City of Seattle Continues to Vaccinate Older Adults in West Seattle, Rainier Beach, and Affordable Housing Buildings

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City of Seattle to Vaccinate Approximately 400 Child Care Providers

SEATTLE (March 5, 2021) – Mayor Jenny A. Durkan today announced the Seattle Fire Department’s (SFD) vaccination efforts for the week of March 1 – March 7, 2021. With approximately 4,000 doses of vaccine, the City is vaccinating older adults living in affordable housing buildings, hosting a pop-up vaccination clinic for Filipino elders, and vaccinating Phase 1A and Phase 1B, Tier 1 eligible Black, Indigenous, and People of Color (BIPOC) communities at the Community Testing and Vaccination Hubs in Rainier Beach and West Seattle. Following Governor Inslee’s announcement that all child care providers and educators are now eligible under Phase 1B, Tier 1, the City is hosting a vaccination clinic in Rainier Beach focused on child care and preschool providers based in Southeast Seattle, the majority of whom are BIPOC.

Earlier this week, Mayor Durkan announced that the City is opening new, fixed vaccination sites in Rainier Beach and West Seattle, and is partnering with Swedish and First & Goal Inc. on a mass vaccination site at the Lumen Field Event Center, which will open in mid-March.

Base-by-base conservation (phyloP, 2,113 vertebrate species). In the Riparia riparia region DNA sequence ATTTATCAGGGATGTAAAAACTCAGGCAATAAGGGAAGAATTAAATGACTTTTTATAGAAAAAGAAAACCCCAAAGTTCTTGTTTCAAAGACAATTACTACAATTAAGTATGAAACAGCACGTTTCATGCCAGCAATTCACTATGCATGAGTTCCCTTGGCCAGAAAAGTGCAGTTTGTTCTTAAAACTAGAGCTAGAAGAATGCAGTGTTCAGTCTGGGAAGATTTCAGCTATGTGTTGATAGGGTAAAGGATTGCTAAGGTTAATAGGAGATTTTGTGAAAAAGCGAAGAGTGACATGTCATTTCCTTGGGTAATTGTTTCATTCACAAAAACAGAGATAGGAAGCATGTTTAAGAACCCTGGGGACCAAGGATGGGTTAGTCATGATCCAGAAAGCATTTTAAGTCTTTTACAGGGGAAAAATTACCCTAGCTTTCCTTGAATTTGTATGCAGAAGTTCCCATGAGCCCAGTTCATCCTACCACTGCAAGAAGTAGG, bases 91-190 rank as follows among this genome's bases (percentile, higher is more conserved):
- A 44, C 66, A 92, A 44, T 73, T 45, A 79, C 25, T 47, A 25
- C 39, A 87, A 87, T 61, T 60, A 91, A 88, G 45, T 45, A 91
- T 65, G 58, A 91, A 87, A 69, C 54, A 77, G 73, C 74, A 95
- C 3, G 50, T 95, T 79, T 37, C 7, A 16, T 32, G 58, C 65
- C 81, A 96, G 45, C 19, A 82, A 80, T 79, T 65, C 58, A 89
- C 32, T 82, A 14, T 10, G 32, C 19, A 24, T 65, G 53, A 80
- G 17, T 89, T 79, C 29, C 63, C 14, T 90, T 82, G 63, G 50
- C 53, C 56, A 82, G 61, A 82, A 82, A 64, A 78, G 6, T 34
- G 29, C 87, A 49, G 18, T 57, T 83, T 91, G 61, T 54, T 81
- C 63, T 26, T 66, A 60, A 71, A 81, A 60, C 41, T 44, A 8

“The City will soon have three high-volume vaccination sites available for residents and workers across our region. This is a significant step to increase our vaccination rate countywide, and to set Seattle on path to quickly and safely reopen,” said Mayor Durkan. “Since we began our vaccination effort, the City has remained focused on filling gaps in the system, and the vast majority of people vaccinated by the City identify as Black, Indigenous, and People of Color communities, and many face other systemic barriers to vaccination including mobility challenges, speaking a language other than English, and being uninsured. With the new, expanded eligibility criteria announced this week, the City will continue that focus by vaccinating child care providers, who are more likely to be BIPOC and underserved by government and health care systems.”